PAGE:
Over the past couple of decades you’ve held leadership positions in pediatric hematology-oncology at UCLA and at the Children’s Hospital of Wisconsin in Milwaukee. Why UC Davis now?
A: We wanted to return to California but not back to a big, urban environment. Sacramento feels like the Midwest — the accessibility to outdoor activities, the easy-going people — without the long winters. We are very happy to be here.
The community at UC Davis was also very attractive to me. There’s a fantastic wealth of clinical, educational and research resources and opportunities. But even more important, there is a lot of work still to be done. With a new dean, we are poised for a transformation, and I want to be a part of that.
Q: What are your goals for pediatric hematology-oncology?
A: First of all, we have an excellent division, and I want to ensure that patients and families continue to receive the excellent care that they deserve, and that the medical students, residents and other trainees obtain the best education possible.
There are some programs that I want to see expanded. At the moment, we must send some of our sickest patients — those with very high-risk or recurrent cancers — to medical centers out of the area so that they can obtain novel therapies. Staying near home for treatment can make a tremendous difference for families when they are at their most vulnerable; we don’t want desperate parents to be away from their loved ones and community support in order to care for their children.
With some effort, we can consistently provide this very specialized care here. We have the necessary expertise, research capabilities and clinical resources to accomplish this.
Another special interest of mine is the group we call “AYAs” — adolescents and young adults from 15 to 30 years old. Nationwide, these patients have not seen the improvements in survival that the pediatric and older adult populations have seen for their cancers. Maybe it’s because they are no longer under the watchful care of their parents, they believe they are invincible, they have problems with access to health coverage, or they struggle with keeping balance between life and treatment.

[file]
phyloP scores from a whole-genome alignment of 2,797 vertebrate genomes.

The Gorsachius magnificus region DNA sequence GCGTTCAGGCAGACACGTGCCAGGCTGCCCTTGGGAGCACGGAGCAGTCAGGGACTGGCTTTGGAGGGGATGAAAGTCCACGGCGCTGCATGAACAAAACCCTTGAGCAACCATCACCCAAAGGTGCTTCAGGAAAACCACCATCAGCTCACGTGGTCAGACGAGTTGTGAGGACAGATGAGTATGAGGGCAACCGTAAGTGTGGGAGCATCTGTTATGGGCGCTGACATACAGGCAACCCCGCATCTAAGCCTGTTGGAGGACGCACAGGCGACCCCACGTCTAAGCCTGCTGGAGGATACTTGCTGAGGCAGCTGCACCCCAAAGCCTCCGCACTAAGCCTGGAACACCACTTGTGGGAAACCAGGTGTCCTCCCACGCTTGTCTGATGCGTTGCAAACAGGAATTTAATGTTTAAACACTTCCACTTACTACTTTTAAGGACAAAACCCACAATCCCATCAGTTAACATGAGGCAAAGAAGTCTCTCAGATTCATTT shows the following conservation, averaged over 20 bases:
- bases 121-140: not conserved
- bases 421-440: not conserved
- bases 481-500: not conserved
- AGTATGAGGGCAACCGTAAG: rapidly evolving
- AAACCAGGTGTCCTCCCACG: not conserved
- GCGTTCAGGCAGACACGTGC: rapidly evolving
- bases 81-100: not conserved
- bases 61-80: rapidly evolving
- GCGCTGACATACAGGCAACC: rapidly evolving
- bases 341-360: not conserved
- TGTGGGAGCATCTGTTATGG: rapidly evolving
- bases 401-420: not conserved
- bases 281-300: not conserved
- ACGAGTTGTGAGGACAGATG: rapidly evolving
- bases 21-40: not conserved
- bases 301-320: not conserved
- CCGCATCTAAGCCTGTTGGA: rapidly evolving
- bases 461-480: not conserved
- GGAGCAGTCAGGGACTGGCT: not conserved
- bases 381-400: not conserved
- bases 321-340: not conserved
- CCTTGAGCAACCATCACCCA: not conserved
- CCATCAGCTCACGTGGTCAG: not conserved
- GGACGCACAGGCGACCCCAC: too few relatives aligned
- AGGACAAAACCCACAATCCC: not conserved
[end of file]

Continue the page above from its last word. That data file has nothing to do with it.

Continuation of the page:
Most AYA cancers are more common in children so, although they are usually cared for in adult medicine, they actually tend to do better when treated according to pediatric oncology protocols. UC Davis has tremendous potential for improving outcomes for AYAs. Unlike most cancer centers, here pediatric and adult oncology programs share the same space. We have the same common areas, go to the same meetings, and often share patients. This model fosters collaboration and optimizes patient care by design.
Q: What do you see as the future in cancer medicine?
A: Genomics. I believe that we are poised to more effectively fight tumors while reducing toxicity by developing targeted, personalized therapy. UC Davis, with its deep and wide genomics research interest, is strongly positioned to move this field forward.
Q: You are an internationally recognized authority in the field of pediatric liver tumors, one of the most challenging of pediatric cancers. Can you tell us something about this work?
A: Childhood cancers are rare, and liver tumors are rare among them. I serve on national and international committees that are working on developing standards for diagnosis and consensus on tumor classifications to assure that everyone is looking at the same problems in the same way. We are working to develop collaborative international studies aimed at improving our understanding of the biology of these diseases and to improve outcomes for these patients.
Q: What keeps you motivated?
A: The relationship you have with very sick children and their families is one that nothing matches. I am honored that parents give me the privilege to take care of their children — it is a gift. Every day I find something new and promising. I firmly believe that I’m in the right place at the right time.